We start off with defining a class which will store the data that we are interested in. This happens to be the cart items collection. We define the CartItemsMemento class as shown below

    public class CartItemsMemento

    {

        private readonly IList<CartItem> _cartItems;

 

        public CartItemsMemento(IList<CartItem> cartItems)

        {

            _cartItems = new List<CartItem>(cartItems);

        }

 

        public IList<CartItem> CartItems

        {

            get

            {

                return _cartItems;

            }

        }

    }

The only responsibility for this class is to hold onto the state of an object which can be restored later. Next step is to get this data structure out of the ShoppingCart class. Here is the refactored ShoppingCart implementation.

    public class ShoppingCart

    {

        public ShoppingCart()

        {

            CartItems = new List<CartItem>

                {

                    new CartItem { Id = 1, ProductName = "Lays Chips", Quantity = 2, UnitPrice = 5 },

                    new CartItem { Id = 2, ProductName = "Coca Cola", Quantity = 1, UnitPrice = 15 }

                };

        }

 

        public int Id { get; set; }

 

        public IList<CartItem> CartItems { get; set; }

 

        public void AddItem(CartItem cartItem)

        {

            CartItems.Add(cartItem);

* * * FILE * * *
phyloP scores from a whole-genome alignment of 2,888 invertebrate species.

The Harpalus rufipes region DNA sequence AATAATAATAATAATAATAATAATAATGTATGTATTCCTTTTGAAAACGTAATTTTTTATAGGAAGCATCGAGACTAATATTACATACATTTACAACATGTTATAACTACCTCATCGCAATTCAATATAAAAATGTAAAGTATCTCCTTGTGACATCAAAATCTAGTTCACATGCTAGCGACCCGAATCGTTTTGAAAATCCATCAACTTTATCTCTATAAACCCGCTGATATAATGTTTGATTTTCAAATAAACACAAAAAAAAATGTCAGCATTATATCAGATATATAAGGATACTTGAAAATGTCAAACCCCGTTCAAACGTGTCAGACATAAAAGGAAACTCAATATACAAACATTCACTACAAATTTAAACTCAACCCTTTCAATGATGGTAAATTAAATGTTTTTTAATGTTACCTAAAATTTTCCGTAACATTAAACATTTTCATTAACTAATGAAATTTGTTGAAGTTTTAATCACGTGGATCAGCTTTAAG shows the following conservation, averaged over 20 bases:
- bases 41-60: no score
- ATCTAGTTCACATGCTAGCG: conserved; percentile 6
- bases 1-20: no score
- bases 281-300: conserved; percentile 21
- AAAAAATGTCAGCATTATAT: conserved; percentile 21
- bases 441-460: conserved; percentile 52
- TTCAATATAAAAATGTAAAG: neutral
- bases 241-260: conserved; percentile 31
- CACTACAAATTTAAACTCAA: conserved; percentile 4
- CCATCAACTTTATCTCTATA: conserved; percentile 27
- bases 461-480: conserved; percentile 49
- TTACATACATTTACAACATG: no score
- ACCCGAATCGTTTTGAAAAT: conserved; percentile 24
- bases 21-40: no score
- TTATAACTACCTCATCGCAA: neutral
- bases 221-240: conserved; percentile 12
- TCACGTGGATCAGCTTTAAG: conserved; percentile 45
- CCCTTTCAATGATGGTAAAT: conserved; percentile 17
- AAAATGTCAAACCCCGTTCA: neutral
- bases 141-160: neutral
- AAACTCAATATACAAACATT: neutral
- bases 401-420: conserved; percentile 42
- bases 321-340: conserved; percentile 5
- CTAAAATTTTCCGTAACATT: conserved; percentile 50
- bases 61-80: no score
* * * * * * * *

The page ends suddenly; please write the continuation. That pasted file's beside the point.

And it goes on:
}

 

        public void RemoveItem(CartItem cartItem)

        {

            CartItems.Remove(cartItem);

        }

 

        public void EditCart()

        {

            // changes state from readonly to edit mode

        }

 

        public void CancelEditing()

        {

            // reverts back to readonly mode

        }

 

        public CartItemsMemento CreateMemento()

        {

            return new CartItemsMemento(CartItems);

        }

 

        public void RestoreCartItems(CartItemsMemento memento)

        {

            CartItems = new List<CartItem>(memento.CartItems);

        }

 

        public void SaveCart()

        {

            // persist changes to database

        }

    }

We have got rid of the currentCartItems private variable. Instead we have added two method CreateMemento and RestoreCartItems. CreateMemento returns a new instance of CartItemsMemento with the current shopping cart items. The restore method is used to restore the state stored inside the memento object.